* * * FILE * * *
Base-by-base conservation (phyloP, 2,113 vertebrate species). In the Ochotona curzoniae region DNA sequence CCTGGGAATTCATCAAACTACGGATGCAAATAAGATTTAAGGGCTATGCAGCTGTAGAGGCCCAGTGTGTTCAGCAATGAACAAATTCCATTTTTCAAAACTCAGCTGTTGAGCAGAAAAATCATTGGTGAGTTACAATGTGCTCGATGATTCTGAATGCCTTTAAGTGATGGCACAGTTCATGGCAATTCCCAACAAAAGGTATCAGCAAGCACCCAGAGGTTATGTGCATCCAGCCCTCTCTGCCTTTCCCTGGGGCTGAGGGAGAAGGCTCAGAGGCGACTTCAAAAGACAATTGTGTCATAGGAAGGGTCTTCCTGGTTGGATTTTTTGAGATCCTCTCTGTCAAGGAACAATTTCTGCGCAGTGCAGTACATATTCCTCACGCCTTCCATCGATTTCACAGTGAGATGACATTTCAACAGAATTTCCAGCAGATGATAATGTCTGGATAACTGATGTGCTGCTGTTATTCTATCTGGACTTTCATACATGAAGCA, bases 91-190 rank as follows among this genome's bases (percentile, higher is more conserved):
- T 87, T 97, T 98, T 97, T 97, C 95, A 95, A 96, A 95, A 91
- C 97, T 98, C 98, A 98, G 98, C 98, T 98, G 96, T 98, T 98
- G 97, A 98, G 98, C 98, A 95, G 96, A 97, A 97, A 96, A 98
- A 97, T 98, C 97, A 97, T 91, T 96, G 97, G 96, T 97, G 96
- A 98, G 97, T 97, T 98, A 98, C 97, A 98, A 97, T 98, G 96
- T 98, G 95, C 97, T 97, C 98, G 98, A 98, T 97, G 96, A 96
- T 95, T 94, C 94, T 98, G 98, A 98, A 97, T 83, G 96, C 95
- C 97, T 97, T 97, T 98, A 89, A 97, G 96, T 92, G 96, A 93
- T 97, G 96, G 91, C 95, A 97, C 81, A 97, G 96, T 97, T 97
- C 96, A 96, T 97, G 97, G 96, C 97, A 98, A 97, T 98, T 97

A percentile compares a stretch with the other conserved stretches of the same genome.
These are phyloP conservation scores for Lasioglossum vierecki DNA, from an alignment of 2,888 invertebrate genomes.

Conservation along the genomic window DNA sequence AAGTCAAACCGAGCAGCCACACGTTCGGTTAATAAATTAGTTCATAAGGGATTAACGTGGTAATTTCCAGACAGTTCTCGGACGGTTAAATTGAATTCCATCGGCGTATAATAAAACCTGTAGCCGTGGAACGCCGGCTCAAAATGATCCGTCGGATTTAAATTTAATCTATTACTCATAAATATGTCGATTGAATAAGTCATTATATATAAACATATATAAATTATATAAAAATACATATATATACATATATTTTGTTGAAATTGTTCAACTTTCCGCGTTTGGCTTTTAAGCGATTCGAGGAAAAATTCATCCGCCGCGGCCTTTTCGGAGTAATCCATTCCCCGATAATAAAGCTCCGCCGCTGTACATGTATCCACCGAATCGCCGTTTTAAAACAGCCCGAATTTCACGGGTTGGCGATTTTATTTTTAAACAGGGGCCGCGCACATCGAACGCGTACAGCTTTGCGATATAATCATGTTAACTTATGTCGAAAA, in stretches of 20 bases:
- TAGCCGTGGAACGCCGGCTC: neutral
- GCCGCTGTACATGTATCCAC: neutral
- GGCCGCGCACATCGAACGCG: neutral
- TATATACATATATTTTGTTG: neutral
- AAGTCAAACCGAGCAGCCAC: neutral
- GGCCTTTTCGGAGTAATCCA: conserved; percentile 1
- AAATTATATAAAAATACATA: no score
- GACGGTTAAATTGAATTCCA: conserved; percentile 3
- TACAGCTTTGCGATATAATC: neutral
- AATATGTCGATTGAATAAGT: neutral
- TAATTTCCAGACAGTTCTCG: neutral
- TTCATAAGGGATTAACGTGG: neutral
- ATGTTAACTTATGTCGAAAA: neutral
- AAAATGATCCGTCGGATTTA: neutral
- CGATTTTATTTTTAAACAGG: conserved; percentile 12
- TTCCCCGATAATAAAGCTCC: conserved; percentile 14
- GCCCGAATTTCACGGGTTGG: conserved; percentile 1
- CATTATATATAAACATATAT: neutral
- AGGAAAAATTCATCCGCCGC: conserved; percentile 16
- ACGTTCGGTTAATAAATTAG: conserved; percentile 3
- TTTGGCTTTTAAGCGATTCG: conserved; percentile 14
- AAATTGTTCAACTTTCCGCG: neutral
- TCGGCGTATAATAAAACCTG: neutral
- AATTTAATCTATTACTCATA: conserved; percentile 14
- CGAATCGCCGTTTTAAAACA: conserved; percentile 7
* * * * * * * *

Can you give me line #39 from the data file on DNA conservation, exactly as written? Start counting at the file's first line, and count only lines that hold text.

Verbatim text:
- CGAATCGCCGTTTTAAAACA: conserved; percentile 7